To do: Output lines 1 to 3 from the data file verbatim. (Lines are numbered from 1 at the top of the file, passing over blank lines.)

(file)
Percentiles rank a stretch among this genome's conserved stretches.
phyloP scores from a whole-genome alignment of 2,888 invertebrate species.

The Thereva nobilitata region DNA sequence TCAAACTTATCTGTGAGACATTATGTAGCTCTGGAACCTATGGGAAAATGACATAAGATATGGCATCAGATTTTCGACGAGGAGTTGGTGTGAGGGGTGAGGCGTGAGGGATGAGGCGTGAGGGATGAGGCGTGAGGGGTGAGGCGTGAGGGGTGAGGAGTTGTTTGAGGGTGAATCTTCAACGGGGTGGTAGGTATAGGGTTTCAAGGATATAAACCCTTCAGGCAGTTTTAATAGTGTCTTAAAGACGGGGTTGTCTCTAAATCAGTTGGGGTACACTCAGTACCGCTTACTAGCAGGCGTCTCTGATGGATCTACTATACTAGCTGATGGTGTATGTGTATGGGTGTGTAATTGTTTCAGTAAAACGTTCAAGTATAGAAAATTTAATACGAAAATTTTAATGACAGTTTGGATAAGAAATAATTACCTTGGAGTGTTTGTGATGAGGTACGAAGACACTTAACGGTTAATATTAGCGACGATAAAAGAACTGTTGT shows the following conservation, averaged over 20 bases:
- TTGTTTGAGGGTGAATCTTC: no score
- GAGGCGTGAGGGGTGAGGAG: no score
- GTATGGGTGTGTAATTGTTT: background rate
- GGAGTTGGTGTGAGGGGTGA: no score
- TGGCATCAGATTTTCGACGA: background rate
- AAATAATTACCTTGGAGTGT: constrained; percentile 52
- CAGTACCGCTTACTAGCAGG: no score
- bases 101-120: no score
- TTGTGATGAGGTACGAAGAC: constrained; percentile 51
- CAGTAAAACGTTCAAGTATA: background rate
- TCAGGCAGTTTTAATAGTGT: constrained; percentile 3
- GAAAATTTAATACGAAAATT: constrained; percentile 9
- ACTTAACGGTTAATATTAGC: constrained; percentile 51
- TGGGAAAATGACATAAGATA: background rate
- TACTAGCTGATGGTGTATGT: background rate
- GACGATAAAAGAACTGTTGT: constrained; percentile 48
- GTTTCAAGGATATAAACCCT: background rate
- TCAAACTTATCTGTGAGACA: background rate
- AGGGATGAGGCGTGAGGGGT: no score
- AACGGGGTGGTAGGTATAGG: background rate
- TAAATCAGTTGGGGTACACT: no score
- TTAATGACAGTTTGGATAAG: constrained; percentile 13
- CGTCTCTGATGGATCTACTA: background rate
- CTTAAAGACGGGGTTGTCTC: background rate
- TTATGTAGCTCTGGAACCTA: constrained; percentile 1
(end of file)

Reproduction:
Percentiles rank a stretch among this genome's conserved stretches.
phyloP scores from a whole-genome alignment of 2,888 invertebrate species.

The Thereva nobilitata region DNA sequence TCAAACTTATCTGTGAGACATTATGTAGCTCTGGAACCTATGGGAAAATGACATAAGATATGGCATCAGATTTTCGACGAGGAGTTGGTGTGAGGGGTGAGGCGTGAGGGATGAGGCGTGAGGGATGAGGCGTGAGGGGTGAGGCGTGAGGGGTGAGGAGTTGTTTGAGGGTGAATCTTCAACGGGGTGGTAGGTATAGGGTTTCAAGGATATAAACCCTTCAGGCAGTTTTAATAGTGTCTTAAAGACGGGGTTGTCTCTAAATCAGTTGGGGTACACTCAGTACCGCTTACTAGCAGGCGTCTCTGATGGATCTACTATACTAGCTGATGGTGTATGTGTATGGGTGTGTAATTGTTTCAGTAAAACGTTCAAGTATAGAAAATTTAATACGAAAATTTTAATGACAGTTTGGATAAGAAATAATTACCTTGGAGTGTTTGTGATGAGGTACGAAGACACTTAACGGTTAATATTAGCGACGATAAAAGAACTGTTGT shows the following conservation, averaged over 20 bases: